In one embodiment, a hardware processor includes a plurality of (e.g., vector) execution units in parallel, a switch to connect inputs of the plurality of execution units to outputs of a first buffer and a plurality of memory banks and connect inputs of the plurality of memory banks and a plurality of second buffers in parallel to outputs of the first buffer, the plurality of memory banks, and the plurality of execution units, and an offload engine with inputs connected to outputs of the plurality of second buffers. An output of the offload engine may connect to an input of the first buffer. The hardware processor may further include data hazard resolution logic to simultaneously read from the output of the first buffer and write to the inputs of the plurality of second buffers. The data hazard resolution logic may not insert a (e.g., intra-vector) stall. The plurality of (e.g., vector) execution units may execute at a first clock speed and the offload engine may execute at a second, faster (or slower) clock speed. An execution unit may include a shift register. The plurality of execution units may each include a shift register. The first buffer and the plurality of second buffers may be first in first out (FIFO) buffers. The plurality of memory banks may be four or more memory banks and each memory bank may include an input port and an output port separate from input ports and output ports of the other memory banks.
In another embodiment, a method includes connecting inputs of a plurality of execution units in parallel of a hardware processor to outputs of a first buffer and a plurality of memory banks and connecting inputs of the plurality of memory banks and a plurality of second buffers in parallel to outputs of the first buffer, the plurality of memory banks, and the plurality of execution units with a switch based on a control signal, and providing data to inputs of an offload engine from outputs of the plurality of second buffers. The method may include providing data from an output of the offload engine to an input of the first buffer. The method may include simultaneously reading from the output of the first buffer and writing to the inputs of the plurality of second buffers. The method may include not inserting a stall, e.g., to be executed by an execution unit. The method may further include the plurality of execution units executing at a first clock speed and the offload engine executing at a second, faster (or slower) clock speed. The plurality of execution units may each include a shift register. The plurality of memory banks are four or more memory banks and each memory bank includes an input port and an output port separate from input ports and output ports of the other memory banks. The first buffer and the plurality of second buffers may be first in first out (FIFO) buffers.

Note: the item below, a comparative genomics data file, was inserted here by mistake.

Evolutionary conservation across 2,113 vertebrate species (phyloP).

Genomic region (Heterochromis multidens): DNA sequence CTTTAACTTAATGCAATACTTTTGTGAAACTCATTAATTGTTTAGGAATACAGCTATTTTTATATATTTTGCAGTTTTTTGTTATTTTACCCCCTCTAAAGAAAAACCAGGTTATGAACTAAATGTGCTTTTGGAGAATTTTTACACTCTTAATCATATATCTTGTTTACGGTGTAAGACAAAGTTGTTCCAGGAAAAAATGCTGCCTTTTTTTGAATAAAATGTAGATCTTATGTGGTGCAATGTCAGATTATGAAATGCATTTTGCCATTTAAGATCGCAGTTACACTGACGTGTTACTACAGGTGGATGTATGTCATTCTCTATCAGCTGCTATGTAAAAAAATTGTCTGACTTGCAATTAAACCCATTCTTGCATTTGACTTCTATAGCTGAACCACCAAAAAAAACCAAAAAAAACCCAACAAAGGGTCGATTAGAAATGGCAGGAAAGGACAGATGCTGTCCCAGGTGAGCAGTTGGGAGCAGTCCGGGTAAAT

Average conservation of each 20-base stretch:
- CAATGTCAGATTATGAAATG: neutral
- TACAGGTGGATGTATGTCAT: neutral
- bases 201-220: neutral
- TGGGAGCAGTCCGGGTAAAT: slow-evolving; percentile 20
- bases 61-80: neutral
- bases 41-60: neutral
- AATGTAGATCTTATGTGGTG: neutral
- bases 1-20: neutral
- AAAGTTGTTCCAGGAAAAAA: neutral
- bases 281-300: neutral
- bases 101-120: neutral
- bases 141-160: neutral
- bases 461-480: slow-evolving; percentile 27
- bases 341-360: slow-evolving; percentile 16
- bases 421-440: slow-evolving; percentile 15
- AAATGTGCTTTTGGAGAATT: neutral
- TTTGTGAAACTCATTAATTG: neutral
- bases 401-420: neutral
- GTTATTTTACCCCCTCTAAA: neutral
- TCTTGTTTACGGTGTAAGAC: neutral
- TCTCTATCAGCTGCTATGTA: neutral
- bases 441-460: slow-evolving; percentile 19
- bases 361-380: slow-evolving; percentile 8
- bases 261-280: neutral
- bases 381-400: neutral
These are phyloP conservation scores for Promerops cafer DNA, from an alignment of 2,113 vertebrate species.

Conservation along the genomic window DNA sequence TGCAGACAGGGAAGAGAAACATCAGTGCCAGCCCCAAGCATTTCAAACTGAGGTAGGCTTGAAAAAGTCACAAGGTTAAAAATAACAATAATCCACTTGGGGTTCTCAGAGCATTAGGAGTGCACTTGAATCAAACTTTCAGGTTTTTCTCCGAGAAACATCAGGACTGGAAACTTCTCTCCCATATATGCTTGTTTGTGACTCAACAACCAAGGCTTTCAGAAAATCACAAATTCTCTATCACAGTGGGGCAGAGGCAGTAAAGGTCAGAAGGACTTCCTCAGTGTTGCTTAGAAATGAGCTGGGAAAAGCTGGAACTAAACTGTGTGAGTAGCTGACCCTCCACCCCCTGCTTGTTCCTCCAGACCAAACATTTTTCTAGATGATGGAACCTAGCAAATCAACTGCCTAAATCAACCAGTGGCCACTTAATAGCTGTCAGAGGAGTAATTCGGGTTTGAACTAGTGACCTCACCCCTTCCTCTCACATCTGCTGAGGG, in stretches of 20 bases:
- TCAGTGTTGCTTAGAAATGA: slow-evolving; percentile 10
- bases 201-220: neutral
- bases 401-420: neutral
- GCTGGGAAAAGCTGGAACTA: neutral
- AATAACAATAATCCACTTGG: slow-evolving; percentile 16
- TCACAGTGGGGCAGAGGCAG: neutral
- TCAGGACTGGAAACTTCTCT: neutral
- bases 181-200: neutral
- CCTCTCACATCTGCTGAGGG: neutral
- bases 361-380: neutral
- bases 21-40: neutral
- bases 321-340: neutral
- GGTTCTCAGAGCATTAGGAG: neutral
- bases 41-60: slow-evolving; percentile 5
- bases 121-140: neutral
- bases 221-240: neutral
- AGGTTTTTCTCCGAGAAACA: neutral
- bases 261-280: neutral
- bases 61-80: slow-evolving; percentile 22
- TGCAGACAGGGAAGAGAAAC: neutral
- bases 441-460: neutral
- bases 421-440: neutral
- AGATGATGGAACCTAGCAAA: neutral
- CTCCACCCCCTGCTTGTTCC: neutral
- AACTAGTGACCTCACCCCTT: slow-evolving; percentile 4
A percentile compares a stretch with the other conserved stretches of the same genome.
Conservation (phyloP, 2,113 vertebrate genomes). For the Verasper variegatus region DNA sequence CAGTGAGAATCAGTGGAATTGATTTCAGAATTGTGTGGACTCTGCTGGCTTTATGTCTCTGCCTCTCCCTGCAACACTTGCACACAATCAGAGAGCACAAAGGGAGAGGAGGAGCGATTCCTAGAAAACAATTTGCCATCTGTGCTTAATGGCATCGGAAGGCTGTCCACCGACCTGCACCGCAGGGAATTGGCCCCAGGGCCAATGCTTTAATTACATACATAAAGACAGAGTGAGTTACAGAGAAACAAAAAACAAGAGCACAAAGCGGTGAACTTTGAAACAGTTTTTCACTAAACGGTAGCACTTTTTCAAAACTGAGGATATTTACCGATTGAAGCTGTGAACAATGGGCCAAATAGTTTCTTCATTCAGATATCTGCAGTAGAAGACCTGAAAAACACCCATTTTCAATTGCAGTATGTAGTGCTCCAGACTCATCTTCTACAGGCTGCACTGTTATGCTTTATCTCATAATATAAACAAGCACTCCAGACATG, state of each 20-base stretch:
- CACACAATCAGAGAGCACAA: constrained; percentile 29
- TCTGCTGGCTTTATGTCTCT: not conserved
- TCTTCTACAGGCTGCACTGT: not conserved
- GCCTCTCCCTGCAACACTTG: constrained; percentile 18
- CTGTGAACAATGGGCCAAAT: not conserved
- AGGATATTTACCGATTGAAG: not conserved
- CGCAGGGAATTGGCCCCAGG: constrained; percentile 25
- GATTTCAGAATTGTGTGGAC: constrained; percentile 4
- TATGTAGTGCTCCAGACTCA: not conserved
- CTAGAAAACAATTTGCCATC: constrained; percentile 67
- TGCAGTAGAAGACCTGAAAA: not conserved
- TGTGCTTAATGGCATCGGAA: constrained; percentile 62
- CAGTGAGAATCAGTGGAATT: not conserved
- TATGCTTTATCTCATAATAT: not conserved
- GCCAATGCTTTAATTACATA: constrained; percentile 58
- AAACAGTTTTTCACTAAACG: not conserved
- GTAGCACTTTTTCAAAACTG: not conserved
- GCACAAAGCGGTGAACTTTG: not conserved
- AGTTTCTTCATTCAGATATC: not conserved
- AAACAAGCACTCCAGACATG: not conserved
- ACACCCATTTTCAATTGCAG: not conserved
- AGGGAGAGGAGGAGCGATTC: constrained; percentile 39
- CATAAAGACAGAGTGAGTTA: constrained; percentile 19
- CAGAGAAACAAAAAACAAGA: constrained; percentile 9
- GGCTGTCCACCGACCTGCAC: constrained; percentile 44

In yet another embodiment, a hardware processor includes a hardware decoder to decode an instruction, a hardware execution unit to execute the instruction to: connect inputs of a plurality of execution units in parallel of the hardware processor to outputs of a first buffer and a plurality of memory banks and connecting inputs of the plurality of memory banks and a plurality of second buffers in parallel to outputs of the first buffer, the plurality of memory banks, and the plurality of execution units based on a control signal, and provide data to inputs of an offload engine from outputs of the plurality of second buffers. An output of the offload engine may connect to an input of the first buffer. The hardware execution unit may execute the instruction to cause a simultaneous read from the output of the first buffer and write to the inputs of the plurality of second buffers. The hardware execution unit may execute the instruction without inserting a stall. The plurality of execution units may execute at a first clock speed and the offload engine may execute at a second, faster (or slower) clock speed. The plurality of execution units may each include a shift register. The first buffer and the plurality of second buffers may be first in first out (FIFO) buffers. The plurality of memory banks may be four or more memory banks and each memory bank may include an input port and an output port separate from input ports and output ports of the other memory banks.